Instead of doing that, the CSJ magistrates declared that they will not base their decision on strictly juridical considerations, as they should, but rather on “considerations of State.” The Court is not empowered to do anything other than make decisions based strictly on Law. That is what the president should demand the magistrates do. “State considerations,” in any event, are the responsibility of the Head of State and he must assume full responsibility for this case (whether we are in agreement with the Court or not, whether we question it or support it, but we become indignant when the magistrates arrogate publicly and openly the power to decide, not based on juridical considerations but on the basis of “considerations of State,” a role that is not within their competence).

If the Court makes its decision in strict conformance with law, the only decision it could bring down would be one confirming that the CENIS certificates were issued without any legal basis. Such decision, once the legal issue has been basically settled, would enable the government (that is, the Head of State) to move to settle, fundamentally (if that is really the aim), the other fundamental problem of the CENIS – irregular and fraudulent acts that have caused enormous damage to the patrimony of the State, and have imposed an enormous cost on the population (last year CENIS payments in the period immediately following the Hurricane Felix meant that the government did not have even minimal resources to respond to the emergency).

The irregular acts are, of course, inseparably connected to the illegal manner in which the whole matter has been handled.We should ask: why was it decided to manage every step in the process that led to the emission of the CENIS certificates, up until the auction, in a purely administrative way behind closed doors, handling each case, without exception, outside the bounds of legal procedures and processes?

How did the purely administrative course allow for a higher level of discretion and expeditious management, for the secret and hidden moves necessary, at each step, to favor the interests of the banks that bought certificates, and alleged functionaries, without at any point opening the process up to public scrutiny, or to any one else? The whole process was handled in such a way that nothing more was needed other than obscure acts and administrative decisions made and processed behind closed doors, most of which never became known and went unnoticed.

Were it not for the heroic journalist Eloisa Ibarra and the scandal she uncovered while others were looking the other way, it is possible we would never know what we now know.

A Supreme Court resolution based on law would allow the government to adequately redress the damage to public patrimony caused and to discharge most of this “debt” – the other basic problem of the CENIS certificates, thereby preventing the robbery from being consummated.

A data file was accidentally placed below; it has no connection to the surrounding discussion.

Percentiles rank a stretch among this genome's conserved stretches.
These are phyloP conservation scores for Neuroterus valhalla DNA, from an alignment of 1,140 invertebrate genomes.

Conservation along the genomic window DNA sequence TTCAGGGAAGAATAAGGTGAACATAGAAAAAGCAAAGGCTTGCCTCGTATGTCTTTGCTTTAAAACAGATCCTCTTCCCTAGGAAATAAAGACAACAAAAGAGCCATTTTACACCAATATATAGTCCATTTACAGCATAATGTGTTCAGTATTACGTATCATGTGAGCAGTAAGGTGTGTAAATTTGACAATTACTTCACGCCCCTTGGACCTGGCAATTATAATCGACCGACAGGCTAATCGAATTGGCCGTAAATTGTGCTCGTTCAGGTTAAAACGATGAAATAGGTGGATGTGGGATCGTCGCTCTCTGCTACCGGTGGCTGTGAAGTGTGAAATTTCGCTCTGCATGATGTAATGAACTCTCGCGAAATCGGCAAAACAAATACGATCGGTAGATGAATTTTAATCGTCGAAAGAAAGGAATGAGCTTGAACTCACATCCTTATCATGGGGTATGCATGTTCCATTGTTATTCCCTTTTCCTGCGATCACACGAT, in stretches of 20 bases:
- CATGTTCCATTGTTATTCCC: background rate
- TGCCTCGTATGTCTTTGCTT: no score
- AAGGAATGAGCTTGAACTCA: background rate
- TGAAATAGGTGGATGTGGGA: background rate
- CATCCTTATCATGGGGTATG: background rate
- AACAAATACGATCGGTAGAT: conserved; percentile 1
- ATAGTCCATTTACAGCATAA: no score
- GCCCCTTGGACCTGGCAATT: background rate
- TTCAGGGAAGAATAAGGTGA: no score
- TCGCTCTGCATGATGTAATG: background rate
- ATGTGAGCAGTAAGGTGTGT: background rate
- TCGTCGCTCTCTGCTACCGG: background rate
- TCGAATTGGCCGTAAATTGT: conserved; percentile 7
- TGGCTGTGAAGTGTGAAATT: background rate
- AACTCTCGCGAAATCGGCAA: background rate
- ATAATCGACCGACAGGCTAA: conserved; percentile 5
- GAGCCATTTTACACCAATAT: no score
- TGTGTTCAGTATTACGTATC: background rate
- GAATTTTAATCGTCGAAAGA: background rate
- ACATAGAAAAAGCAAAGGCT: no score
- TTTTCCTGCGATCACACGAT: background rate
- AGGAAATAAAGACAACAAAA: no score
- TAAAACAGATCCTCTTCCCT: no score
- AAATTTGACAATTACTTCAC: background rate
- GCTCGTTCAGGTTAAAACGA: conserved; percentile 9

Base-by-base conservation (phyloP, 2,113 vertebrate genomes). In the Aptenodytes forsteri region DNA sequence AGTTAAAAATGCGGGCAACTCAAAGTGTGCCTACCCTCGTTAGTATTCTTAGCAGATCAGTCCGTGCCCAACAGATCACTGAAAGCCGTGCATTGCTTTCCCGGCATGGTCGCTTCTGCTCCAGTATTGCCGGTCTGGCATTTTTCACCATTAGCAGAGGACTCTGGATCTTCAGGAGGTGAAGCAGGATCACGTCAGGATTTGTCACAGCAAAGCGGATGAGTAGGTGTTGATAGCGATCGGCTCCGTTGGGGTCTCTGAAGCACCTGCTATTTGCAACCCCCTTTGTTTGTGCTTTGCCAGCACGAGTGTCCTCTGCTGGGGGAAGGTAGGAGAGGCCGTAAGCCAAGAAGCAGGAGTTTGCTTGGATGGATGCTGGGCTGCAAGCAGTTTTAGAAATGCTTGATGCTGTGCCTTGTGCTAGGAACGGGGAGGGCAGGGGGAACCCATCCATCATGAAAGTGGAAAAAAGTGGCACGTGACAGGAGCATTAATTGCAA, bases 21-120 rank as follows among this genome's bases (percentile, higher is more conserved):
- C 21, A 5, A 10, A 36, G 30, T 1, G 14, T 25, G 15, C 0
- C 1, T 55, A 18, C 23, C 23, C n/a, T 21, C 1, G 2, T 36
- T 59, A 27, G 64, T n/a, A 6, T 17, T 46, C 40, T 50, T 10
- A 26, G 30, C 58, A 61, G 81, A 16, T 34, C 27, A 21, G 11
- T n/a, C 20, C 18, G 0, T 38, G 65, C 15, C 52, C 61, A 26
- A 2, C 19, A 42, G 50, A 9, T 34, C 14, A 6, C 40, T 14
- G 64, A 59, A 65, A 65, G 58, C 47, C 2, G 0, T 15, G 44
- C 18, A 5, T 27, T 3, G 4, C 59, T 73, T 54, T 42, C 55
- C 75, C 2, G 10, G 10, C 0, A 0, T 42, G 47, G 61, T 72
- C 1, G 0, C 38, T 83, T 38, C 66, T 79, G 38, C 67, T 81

The government would have the full weight of that decision to proceed to propose to the holders of such certificates that they lack value, but that the government, out of responsibility, is disposed to recognize as a public debt. But EXCLUSISIVELY that part of said debt that can be demonstrated to be, in effect, support for deposits (because it is simply not possible to leave without any support depositors’ bank savings that are being backed up by CENIS certificates).

It is important to analyze in depth the full significance of this proposal. The part of the CENIS that, in effect, is backing up savings deposits is that which, in effect, corresponds to the portfolio of bad (uncollectable) credit of the liquidated banks.

For example, in the case of the portfolio of the Centeno Roque brothers with INTERBANK, amounting to US$ 77 million, a “hole” was produced in the sense that a mass of deposits for an equivalent amount was left with no support, and the Bank found it impossible to meet the massive obligations with account holders. This provoked its intervention and liquidation (its crash). To not recognize the part of this debt that would be covering the bad portfolio would equate to opening a real financial “hole” of a similar magnitude in BANPRO (and no one wants in the least to provoke the crash of another bank). It would leave uncovered and without support an equivalent mass of deposits of the public (back to the starting point).

But, as we know, the CENIS certificates issued for the INTERBANK problem amounted not to US$77 million, the equivalent of the bad Centeno portfolio, but covered the ENTIRE amount of the credit portfolio of that bank, equivalent to US$230 million (almost three times more than the “hole” opened up by the Centeno brothers and their associates).